When it comes to writing the Bonds of Blood & Spirit series, the collaboration Wendi and I share is one part planning and one part improvisation. This isn’t saying we totally “pants” every book we write. Our improv occurs inside the actual writing.
Wendi and I don’t work like most collaborators do. We rarely write alone. We won’t assign whole chapters to each other and wait for one person to finish before the next person jumps in. Nope, we always write together, in real time. Even the conversations between characters are done on the spot between us. We do this by writing all our drafts in a Google Document and sharing it between us.
This is improvisation. We’re in character, reacting as our characters, and never knowing what each other’s character is going to say next.
What I find so refreshing about improv is the way it challenges creativity. Often, thinking of responses on the spot makes the story so much more fresh and exciting. The structural boundaries you set out for yourself with your plot and scenes gets your brain thinking around these self-imposed obstacles.
Improv Tips and Tricks:
- No Second Guessing. Forget about the perfect line or paragraph. Many writers spend far too much time sweating over perfection, constantly over thinking and dreading the thought of committing those words to paper. You know what? So what if the words don’t come out right the first time. That’s what “delete” is for. When you play with improv, the idea is don’t think. Just do. Go with that first response, see where it leads. If it doesn’t work when you read it later, go back and fix it.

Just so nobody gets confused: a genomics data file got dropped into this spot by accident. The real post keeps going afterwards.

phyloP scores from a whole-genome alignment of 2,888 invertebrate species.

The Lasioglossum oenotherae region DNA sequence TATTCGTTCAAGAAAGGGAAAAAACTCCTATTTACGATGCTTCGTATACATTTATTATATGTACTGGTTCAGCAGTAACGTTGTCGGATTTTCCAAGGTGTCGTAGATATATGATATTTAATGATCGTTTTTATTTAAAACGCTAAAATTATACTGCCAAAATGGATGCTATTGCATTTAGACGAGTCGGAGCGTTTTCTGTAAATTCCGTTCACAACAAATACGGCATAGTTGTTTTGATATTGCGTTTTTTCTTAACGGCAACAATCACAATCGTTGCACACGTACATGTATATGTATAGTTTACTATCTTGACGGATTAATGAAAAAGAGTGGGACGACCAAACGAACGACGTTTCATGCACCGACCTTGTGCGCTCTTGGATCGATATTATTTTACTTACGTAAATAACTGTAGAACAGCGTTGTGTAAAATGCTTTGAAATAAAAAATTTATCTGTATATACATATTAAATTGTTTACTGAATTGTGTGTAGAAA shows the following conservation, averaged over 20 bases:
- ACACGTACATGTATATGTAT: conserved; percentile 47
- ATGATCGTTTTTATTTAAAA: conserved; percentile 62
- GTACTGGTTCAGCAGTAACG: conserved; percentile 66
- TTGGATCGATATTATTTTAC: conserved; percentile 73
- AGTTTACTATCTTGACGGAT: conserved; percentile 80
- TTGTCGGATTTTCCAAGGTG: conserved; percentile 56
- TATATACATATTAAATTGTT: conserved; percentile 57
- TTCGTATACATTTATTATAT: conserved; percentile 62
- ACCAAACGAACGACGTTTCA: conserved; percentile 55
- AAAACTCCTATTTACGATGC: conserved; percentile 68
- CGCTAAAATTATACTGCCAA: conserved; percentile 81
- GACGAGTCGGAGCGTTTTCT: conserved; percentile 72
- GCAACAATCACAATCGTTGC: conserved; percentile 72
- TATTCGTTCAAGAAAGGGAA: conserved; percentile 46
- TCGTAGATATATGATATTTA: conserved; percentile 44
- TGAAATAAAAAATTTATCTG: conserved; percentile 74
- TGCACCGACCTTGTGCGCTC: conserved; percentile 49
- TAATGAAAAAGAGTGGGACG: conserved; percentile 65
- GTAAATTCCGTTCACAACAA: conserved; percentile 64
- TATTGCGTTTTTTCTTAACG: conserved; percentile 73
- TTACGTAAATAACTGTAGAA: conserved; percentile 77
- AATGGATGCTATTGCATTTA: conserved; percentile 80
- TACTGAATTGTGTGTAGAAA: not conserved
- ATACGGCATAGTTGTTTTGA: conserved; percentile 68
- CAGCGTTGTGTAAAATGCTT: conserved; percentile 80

- Flip That Script. Stuck? Try removing one element of your story and replace it with something else. Flip it around, turn it on its ear. Explore a new perspective.
- I Am Joe’s Big Toe. Want to really get into a character’s head? Try writing one in the first person. This worked out well for us in Uncivil Wars. We knew we wanted to do some background on Diego, so I started writing him in first person one day while I sat outside with a notebook at the coffee shop. I had never fleshed out his life before, and once I started writing whatever came to mind in his voice, the rest fell into place. It worked and we used it.
- No Is Not An Option. In acting, “no” is not allowed. Someone asks you a question, you have to say “Yes” and add something more to it. This keeps the improv session going. Say no, and where do you go with it? Nowhere. The same applies in improv writing. Don’t say no to any idea. Follow it, add to it and see where it goes.
- Raise the Stakes. Conflict stokes the fires of any story. Throw in a new curve and then throw in another. This is especially fun for Wendi and I since we never know how we’ll react to any given conversation between characters. In Loyalties, we interrupted a conversation with a particular phone call that changed the course of the story.
Have you ever tried creative writing improv? Any of these exercises are doable if you’re writing solo, but they’re so much more fun when you do them with someone else. Go ahead, grab a partner, open a G-doc and have at it. Start with a simple premise and take turns writing paragraphs. Then come back here and tell us how you did!